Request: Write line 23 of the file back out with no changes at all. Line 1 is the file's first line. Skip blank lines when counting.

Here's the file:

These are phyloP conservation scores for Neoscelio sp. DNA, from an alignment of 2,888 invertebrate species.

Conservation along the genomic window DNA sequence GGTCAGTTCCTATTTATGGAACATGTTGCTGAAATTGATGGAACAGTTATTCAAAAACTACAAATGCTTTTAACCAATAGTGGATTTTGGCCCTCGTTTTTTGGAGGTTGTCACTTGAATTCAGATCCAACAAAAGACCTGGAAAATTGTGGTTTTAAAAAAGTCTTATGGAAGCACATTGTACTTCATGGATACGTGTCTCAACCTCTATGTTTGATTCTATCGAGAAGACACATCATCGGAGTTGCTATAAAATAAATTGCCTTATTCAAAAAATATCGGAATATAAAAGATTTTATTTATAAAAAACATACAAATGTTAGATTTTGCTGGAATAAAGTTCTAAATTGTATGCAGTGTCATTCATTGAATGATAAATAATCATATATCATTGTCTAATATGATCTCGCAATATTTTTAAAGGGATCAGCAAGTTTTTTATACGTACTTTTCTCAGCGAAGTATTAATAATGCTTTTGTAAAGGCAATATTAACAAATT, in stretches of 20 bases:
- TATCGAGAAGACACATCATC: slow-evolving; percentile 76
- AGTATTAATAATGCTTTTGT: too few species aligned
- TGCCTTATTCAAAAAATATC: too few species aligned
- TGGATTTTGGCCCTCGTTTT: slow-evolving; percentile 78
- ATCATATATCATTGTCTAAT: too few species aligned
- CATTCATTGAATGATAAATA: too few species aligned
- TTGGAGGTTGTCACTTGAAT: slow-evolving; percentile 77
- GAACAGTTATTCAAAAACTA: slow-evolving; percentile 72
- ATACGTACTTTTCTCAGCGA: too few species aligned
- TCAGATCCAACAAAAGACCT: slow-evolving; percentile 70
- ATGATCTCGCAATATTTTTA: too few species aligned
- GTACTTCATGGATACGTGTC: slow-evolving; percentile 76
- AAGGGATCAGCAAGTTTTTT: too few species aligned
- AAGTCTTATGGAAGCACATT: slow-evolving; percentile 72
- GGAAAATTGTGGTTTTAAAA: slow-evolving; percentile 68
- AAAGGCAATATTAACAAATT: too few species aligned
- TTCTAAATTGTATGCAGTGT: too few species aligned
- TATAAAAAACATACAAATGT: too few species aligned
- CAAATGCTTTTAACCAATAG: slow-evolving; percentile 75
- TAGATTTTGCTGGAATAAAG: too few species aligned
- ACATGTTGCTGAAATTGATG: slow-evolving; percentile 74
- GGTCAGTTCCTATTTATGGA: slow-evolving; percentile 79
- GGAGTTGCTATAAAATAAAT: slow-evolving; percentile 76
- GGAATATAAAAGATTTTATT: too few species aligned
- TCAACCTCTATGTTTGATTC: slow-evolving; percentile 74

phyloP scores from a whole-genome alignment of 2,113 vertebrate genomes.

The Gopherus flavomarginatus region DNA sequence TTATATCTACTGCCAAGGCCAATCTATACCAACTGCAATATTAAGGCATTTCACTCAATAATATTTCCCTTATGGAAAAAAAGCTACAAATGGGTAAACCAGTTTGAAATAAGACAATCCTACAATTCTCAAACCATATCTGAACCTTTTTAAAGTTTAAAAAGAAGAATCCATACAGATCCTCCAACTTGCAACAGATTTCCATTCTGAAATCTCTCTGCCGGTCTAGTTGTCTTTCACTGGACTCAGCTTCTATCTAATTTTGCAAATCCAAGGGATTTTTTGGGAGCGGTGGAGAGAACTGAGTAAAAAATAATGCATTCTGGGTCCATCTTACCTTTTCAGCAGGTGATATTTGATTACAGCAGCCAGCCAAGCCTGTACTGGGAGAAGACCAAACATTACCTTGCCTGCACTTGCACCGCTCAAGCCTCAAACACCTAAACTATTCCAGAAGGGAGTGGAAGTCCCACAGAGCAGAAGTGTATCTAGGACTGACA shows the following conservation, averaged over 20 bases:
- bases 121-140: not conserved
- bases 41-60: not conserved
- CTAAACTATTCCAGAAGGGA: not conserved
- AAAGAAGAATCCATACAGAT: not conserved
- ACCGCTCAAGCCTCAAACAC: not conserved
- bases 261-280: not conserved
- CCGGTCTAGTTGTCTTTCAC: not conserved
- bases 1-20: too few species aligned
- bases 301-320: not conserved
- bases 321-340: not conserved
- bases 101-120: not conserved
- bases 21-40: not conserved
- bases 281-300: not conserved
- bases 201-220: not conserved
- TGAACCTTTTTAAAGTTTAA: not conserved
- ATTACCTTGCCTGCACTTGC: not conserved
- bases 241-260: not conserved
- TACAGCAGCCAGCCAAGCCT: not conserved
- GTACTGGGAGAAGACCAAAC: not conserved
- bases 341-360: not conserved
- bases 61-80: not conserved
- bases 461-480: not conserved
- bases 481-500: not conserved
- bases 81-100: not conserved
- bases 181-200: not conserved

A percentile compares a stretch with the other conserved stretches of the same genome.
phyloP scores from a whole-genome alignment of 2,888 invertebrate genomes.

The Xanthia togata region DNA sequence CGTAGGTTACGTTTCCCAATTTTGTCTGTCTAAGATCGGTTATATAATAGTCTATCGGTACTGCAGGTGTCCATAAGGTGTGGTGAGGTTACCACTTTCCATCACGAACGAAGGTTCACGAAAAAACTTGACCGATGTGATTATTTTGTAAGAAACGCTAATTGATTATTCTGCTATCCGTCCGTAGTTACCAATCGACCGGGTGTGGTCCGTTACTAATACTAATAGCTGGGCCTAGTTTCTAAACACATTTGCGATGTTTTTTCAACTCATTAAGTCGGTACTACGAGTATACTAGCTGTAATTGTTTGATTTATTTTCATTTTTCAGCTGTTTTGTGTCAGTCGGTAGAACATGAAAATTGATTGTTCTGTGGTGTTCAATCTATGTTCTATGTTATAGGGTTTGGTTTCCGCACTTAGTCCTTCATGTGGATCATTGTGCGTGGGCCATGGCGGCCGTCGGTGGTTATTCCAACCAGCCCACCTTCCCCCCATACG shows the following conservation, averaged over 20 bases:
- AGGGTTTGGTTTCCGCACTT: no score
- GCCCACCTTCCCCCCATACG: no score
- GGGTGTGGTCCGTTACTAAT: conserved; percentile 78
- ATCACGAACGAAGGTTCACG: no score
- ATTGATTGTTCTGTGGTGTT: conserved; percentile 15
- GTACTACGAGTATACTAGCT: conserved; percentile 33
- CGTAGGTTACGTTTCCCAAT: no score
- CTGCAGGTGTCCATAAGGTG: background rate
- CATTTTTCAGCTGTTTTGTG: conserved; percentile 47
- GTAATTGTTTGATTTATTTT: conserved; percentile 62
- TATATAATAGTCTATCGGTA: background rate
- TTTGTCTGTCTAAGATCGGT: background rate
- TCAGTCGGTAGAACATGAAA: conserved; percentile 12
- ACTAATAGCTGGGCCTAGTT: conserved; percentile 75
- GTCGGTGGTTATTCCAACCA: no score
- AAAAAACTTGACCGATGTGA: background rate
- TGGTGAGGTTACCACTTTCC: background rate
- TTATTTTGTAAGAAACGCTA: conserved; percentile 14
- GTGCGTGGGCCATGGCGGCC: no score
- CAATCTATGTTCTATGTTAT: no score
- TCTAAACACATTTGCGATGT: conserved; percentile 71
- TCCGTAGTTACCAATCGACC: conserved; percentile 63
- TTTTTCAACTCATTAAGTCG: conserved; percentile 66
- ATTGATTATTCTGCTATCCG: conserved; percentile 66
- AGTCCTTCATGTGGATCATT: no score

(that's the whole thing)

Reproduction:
- ACATGTTGCTGAAATTGATG: slow-evolving; percentile 74